And then there are new import and export options as well as support for a broader variety of file types. GarageBand 1.1 now supports import of AIFF, WAV, CAF, Apple Loops, AAC, and MP3 files. This is a big deal not simply because GarageBand converts these file types so that they work with the app, but additionally because this is your avenue for importing loops into the app. If you have the Mac-based version of GarageBand this means you can now select your iOS device in iTunes’ Source list, choose the Apps tab, select GarageBand in the File Sharing area, grab your favorite GarageBand loops (or any other compatible audio files), and drag them into the GarageBand Documents area. Do so, and they’ll be synced to the device and available to add to your songs within GarageBand’s Loops list.
On the export side of things, from the My Songs screen you can wirelessly transfer songs you’ve created (either as audio or GarageBand files) if you’ve enabled Wi-Fi syncing for your iOS device. Also, when you export a song from the app as an audio file you now have the option to save it in a variety of quality settings—64, 128, 192, or 256kbps AAC or 44.1kHz/16-bit uncompressed AIFF.
A couple of other niceties include the ability to ask GarageBand to fade out your song at the end and play your GarageBand tunes via AirPlay, Bluetooth, or over HDMI through Apple’s $39 Digital AV Adapter. You find both these option in Settings -> Song in the iPhone/iPod version and in the Settings menu on an iPad.
One feature not found in the iPhone/iPod touch version that I’m sure GarageBand’s designers miss as much as I do is the ability to use external keyboards and microphones via the iPhone and iPod touch’s Dock connector port. With the iPad this is accomplished with Apple’s $29 iPad Camera Connection Kit. This interface is not supported by the iPhone or iPod touch. And that’s too bad. Given the iPhone and iPod touch’s small playing surface—particularly when using the Keyboard instrument—the ability to use an external keyboard would be a godsend for those who want the ultimate in portable musical solutions. Guitar players who want to jack into GarageBand are more fortunate. The app supports guitar interfaces that plug in via the headphone port as well as Apogee’s $99 Jam interface ( ), which uses the Dock connector port.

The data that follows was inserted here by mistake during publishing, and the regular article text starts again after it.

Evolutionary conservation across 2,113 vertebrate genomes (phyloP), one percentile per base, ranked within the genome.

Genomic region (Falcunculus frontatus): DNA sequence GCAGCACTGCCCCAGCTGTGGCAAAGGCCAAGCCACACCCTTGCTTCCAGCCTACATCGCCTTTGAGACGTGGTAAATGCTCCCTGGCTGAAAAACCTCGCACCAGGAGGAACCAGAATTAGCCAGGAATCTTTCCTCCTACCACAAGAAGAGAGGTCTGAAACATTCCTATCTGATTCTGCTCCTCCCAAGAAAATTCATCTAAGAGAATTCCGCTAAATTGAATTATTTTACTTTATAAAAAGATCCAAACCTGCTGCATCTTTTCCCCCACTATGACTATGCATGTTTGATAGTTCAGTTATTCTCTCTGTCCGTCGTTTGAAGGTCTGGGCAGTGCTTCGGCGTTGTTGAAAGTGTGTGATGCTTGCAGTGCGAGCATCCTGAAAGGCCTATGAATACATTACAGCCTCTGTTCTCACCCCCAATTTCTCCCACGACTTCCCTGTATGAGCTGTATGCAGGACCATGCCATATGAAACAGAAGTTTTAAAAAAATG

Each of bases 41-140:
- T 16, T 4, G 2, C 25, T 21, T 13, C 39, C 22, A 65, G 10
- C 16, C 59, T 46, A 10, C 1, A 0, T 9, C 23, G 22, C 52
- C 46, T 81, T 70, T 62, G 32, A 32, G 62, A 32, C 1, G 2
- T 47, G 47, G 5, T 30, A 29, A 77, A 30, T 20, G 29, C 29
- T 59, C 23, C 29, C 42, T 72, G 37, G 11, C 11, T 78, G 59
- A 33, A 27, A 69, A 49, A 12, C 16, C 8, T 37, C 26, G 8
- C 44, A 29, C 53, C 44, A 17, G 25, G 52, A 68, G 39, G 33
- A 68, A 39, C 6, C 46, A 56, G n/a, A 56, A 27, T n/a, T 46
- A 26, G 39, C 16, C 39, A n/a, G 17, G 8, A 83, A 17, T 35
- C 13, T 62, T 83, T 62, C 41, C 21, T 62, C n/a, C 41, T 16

Macworld’s buying advice
The buying advice I offered for the first version of the app still holds. GarageBand 1.1 is a remarkable musical powerhouse that can be had for a song. It’s a better experience when run on the iPad because of the larger work surface and ability to use it with external controllers and microphones. But the fact that Apple could create a version as accessible as this one, for more diminutive iOS devices, is a testament to the brilliance of GarageBand’s designers. Plus, the refinements and improvements brought with this version of the app make it a better and more musical tool. Whether you’ve been making music for years or have only dreamed of doing so, GarageBand remains a must-have iOS app.
[Christopher Breen is a senior editor for Macworld.]
Generic Company Place Holder GarageBand